Clinics in Fairfax City currently are classified in the same part of the zoning law with doctors’ and dentists’ offices, able to operate without special use permits or city council approval. Councilman Steven Stombres, whose full-time job is the chief of staff to U.S. Rep. Eric Cantor, said decisions on whether medical facilities should be allowed to operate in the city shouldn’t be left to city staff, as they were with standard medical offices. “I ran because I want to be the one that makes those decisions,” Stombres said. “I know people feel there’s another agenda here. It’s not my agenda.”
City officials said they wanted to create “clarity and predictability when categorizing the various medical uses” of facilities in Fairfax. “Clinics are regulated as a type of office and are permitted by-right in all commercial districts,” zoning administrator Michelle Coleman wrote. In the new ordinance, “clinics were removed from the definition of an office use and now fall within the medical care facility definition. That change was made because of similarity in land use characteristics between clinics and the other uses within the new category.”
Here is the definition Fairfax City drafted, then approved Tuesday:
“Medical Care Facility means any hospital, urgent care facility, surgical center, or similar use. Medical Care Facilities shall not include a physician’s or dentist’s office.”
From the mostly full council chamber, 17 people rose to voice opinions on the proposed change, and all 17 opposed it. Some were Fairfax City residents, some lived elsewhere in Northern Virginia, some were representatives of Planned Parenthood or NARAL Pro-Choice Virginia. A college student from George Mason University said she and her friends obtain health services unrelated to abortion at NOVA Women’s Healthcare, the current clinic in Fairfax City. A pregnant woman said she wanted to have her baby at that clinic. A woman who said she worked in the Fairfax County Health Department for 30 years said, “This is clearly political and has nothing to do with women’s health. The goal is to restrict access to health care.”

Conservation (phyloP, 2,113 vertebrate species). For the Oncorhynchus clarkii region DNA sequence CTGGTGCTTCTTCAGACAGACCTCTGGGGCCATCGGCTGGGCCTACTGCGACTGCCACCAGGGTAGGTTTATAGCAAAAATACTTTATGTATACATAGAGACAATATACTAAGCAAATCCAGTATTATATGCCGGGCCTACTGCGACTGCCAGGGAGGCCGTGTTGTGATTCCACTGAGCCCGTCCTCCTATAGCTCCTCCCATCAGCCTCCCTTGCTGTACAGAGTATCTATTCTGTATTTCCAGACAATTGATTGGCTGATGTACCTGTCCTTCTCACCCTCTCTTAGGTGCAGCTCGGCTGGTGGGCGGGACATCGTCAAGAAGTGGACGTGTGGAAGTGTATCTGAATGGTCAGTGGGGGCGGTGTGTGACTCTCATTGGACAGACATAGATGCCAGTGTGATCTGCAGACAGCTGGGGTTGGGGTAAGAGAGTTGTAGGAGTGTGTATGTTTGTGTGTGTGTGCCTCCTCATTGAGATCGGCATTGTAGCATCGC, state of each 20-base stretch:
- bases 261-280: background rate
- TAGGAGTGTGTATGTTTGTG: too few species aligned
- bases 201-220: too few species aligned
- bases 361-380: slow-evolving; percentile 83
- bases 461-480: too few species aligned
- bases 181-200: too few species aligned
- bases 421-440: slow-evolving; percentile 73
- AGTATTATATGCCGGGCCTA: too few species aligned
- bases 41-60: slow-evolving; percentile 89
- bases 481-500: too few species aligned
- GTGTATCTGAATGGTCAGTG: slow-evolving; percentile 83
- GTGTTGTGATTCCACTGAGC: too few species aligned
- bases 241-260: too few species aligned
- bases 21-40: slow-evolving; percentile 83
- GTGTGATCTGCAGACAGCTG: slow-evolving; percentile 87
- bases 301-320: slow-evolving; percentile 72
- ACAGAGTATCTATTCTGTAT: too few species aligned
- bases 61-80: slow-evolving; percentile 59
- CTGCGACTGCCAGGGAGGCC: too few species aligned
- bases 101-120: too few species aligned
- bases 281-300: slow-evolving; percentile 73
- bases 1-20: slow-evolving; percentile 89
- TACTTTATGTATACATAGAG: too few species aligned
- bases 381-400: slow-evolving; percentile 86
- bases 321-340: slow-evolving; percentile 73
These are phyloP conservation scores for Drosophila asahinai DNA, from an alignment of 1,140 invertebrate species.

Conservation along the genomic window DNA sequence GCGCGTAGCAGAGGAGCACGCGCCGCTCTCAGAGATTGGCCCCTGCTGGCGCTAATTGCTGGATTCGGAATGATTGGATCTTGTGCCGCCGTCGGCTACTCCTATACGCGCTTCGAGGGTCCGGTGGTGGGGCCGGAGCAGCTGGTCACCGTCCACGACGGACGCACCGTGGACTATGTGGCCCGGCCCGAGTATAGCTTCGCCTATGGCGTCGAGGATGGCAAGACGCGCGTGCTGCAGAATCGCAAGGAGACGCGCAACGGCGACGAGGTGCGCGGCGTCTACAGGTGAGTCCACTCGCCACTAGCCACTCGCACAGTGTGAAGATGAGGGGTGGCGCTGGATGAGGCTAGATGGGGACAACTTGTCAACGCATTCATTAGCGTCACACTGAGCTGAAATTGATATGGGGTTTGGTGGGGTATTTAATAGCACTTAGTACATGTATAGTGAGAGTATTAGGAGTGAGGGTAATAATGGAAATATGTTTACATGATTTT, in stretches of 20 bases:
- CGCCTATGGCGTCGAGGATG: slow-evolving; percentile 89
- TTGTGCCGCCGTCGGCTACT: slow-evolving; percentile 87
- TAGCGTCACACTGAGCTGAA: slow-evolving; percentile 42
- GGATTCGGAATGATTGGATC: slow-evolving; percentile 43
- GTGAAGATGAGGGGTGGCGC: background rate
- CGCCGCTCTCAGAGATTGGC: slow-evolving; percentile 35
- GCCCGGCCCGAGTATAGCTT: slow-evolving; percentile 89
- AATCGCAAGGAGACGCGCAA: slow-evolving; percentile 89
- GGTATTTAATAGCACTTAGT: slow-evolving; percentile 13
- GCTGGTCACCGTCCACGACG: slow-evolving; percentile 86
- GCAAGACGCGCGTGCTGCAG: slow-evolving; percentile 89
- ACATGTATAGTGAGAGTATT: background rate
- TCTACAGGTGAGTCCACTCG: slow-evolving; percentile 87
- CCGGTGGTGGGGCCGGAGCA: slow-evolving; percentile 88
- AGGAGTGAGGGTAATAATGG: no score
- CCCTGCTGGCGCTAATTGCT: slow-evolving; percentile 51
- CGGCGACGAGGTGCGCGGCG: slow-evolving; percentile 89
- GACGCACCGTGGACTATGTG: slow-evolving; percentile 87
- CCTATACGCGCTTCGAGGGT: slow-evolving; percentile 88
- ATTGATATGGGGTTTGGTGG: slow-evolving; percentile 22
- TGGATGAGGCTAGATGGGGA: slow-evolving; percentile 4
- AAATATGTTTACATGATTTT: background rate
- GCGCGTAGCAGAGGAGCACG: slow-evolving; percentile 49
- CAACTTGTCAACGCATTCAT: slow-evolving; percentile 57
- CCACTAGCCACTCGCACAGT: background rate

The council seemed troubled by the short, perhaps vague new definition of Medical Care Facility. Councilmember Eleanor Schmidt asked Coleman if Lasik eye surgery would require a special permit. “That’s a complementary service provided by a doctor’s office,” Coleman said, so no permit. Councilmember Jeff Greenfield asked if a doctor doing a colonoscopy would require a permit. “I think that’s outpatient,” Coleman said, so no permit. No one asked Coleman specifically about abortion clinics.
Councilmember Michael DeMarco said, “Maybe I’m naive, but I don’t see this in any way being politically motivated. I don’t see it in any way limiting access to health care.” Councilmember David Meyer disagreed, saying, “To single out this particular activity at this time, I don’t believe is appropriate and I intend to vote against the motion.”
Councilmember Daniel Drummond said, “From my perspective, it’s really a zoning amendment. It allows you the public to have a voice in where medical facilities are located.” But he felt the wording was vague, the public comments had raised good points, and he made a motion to defer the vote until the law could be tweaked. No one seconded his motion.
When the vote was taken, Stombres, Drummond, Greenfield and DeMarco voted yes. Meyer and Schmidt voted no.
City resident Lisa Whetzel, executive director of the Our Daily Bread food bank, testified against the law and said afterward, “I’m disappointed because I feel like they singled out this medical facility.” Noah Mamber, a lawyer for Planned Parenthood, said that 93 percent of his organization’s services, including a clinic in Falls Church, didn’t involve abortion. He said that Virginia’s newly created rules requiring hospital-quality facilities for abortion clinics “will force abortion providers to move, and then local ordinances such as these will effectively ban them from their towns, meaning these providers will be stuck and have to close and a Virginia woman needing to terminate a pregnancy will have nowhere to go.”
Alena Yarmosky of NARAL said the goal of the Fairfax law ostensibly was to create objective criteria for what is or isn’t a medical facility, but instead the council will have only the vague law and “then they can vote on it. They want it to be a political issue.”